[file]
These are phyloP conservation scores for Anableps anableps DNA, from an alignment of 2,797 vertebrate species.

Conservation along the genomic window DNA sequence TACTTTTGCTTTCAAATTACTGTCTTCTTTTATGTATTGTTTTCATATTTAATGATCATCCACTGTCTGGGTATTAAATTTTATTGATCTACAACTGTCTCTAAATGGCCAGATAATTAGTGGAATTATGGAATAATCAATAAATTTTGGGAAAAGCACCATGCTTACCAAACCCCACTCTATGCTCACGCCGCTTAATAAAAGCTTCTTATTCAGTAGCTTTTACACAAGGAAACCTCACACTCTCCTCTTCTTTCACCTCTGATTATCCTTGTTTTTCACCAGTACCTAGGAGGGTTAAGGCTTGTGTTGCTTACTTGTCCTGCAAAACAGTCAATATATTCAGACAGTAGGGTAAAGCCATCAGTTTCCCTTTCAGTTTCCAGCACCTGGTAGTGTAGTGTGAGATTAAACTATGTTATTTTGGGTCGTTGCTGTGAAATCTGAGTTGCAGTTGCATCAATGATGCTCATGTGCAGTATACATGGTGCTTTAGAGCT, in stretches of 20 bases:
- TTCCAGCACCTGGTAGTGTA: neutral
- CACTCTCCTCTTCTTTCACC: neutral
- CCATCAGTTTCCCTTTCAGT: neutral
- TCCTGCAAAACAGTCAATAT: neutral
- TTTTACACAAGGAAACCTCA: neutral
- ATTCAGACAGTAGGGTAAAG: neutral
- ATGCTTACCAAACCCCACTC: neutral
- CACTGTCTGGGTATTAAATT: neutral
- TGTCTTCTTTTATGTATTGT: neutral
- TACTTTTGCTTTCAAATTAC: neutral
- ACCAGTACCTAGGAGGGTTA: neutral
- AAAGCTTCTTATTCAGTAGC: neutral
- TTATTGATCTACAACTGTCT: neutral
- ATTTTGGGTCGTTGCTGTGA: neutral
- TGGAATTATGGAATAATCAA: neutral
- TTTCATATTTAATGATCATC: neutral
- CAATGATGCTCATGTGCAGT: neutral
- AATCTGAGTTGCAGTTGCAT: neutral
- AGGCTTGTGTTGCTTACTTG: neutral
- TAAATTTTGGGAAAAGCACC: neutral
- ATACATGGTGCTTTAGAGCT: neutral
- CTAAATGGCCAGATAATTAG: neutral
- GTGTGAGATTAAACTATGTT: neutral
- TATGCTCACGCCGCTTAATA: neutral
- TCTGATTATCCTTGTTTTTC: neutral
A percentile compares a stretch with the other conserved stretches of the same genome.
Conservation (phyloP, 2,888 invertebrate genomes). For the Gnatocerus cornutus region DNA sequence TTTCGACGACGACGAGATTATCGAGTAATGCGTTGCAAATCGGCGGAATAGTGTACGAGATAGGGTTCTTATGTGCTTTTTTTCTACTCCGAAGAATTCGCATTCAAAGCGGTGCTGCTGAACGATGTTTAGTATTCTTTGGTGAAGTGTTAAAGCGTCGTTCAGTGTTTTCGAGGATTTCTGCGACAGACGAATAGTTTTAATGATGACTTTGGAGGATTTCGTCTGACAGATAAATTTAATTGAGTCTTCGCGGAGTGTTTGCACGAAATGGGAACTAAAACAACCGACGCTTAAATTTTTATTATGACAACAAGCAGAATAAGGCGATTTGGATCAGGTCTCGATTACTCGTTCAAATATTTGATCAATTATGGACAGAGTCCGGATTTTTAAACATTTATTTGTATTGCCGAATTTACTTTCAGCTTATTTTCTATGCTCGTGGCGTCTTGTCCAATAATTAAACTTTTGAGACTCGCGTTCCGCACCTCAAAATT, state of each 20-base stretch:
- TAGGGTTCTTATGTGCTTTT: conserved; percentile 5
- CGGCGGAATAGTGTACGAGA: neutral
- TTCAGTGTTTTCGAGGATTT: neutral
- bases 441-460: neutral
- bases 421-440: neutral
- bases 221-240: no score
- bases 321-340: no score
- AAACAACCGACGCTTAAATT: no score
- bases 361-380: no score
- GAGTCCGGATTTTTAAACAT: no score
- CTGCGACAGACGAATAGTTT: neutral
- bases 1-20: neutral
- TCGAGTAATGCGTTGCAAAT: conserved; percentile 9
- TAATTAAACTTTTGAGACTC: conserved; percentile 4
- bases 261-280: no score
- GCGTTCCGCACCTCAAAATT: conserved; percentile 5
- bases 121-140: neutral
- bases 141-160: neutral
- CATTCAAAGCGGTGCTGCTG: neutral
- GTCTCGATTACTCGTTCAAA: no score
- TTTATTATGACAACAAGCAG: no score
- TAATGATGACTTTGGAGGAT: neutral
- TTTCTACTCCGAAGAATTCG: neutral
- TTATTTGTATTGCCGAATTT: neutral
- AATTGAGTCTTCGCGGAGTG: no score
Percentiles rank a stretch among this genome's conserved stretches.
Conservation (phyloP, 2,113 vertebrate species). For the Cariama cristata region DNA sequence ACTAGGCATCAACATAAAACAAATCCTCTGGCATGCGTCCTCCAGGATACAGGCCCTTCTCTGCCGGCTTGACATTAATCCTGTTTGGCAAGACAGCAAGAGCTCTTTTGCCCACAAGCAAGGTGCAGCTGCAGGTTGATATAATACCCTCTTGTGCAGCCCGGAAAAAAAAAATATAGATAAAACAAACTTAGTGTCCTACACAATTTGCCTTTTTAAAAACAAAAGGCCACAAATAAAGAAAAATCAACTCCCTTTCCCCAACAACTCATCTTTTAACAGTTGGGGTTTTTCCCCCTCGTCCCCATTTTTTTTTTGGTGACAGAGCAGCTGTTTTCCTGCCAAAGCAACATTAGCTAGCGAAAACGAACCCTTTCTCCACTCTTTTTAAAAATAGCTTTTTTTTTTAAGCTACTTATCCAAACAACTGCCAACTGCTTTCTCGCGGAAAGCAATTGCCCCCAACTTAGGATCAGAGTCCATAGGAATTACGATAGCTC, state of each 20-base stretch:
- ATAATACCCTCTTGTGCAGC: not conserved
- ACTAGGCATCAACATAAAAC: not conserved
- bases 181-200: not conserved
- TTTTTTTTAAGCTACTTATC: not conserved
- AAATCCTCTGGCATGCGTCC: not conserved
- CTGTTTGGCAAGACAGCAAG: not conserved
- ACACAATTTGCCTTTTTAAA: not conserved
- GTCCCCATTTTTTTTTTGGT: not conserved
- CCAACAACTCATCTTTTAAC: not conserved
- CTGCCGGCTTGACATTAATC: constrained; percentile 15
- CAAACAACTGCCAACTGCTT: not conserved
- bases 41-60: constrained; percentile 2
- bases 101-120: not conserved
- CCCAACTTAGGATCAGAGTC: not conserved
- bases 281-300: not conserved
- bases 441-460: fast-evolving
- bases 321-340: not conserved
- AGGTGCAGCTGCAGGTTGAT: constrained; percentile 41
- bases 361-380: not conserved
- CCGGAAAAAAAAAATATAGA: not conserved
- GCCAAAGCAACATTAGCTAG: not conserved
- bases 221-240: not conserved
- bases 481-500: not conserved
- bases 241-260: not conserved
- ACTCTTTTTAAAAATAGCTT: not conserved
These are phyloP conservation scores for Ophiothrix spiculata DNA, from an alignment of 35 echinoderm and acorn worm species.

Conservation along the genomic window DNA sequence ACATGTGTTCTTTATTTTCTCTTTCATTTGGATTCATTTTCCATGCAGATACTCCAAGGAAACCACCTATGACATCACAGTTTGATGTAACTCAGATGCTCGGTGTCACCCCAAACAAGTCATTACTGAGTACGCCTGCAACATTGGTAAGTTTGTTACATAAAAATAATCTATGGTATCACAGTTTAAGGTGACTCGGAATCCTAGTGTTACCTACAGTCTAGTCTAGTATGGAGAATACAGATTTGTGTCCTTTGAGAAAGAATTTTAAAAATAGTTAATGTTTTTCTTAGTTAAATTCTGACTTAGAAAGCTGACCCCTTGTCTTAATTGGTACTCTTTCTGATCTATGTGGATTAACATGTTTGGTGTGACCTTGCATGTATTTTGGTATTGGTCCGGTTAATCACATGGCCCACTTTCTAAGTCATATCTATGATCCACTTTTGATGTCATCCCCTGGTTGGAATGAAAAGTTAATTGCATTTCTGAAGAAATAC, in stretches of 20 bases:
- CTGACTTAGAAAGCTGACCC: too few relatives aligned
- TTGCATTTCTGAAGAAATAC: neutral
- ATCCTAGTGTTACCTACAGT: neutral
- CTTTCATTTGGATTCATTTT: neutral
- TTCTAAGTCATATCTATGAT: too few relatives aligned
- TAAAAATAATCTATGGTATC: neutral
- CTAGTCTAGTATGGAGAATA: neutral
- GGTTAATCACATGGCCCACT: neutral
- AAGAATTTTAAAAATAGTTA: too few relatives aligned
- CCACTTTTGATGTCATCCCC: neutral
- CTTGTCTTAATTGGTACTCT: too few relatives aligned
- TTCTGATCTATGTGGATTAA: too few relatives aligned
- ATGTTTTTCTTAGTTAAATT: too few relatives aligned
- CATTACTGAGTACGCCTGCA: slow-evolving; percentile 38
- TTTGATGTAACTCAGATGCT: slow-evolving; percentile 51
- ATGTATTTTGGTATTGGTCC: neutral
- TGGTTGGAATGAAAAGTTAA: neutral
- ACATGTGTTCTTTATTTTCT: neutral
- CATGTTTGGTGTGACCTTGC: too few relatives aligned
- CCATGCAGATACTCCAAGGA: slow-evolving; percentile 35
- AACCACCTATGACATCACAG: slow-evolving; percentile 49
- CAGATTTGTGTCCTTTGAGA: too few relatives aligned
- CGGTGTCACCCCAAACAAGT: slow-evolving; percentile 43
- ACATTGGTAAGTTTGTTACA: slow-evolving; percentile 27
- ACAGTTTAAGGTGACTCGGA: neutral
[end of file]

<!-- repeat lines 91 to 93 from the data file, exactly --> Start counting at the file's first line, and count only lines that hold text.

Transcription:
- GGTTAATCACATGGCCCACT: neutral
- AAGAATTTTAAAAATAGTTA: too few relatives aligned
- CCACTTTTGATGTCATCCCC: neutral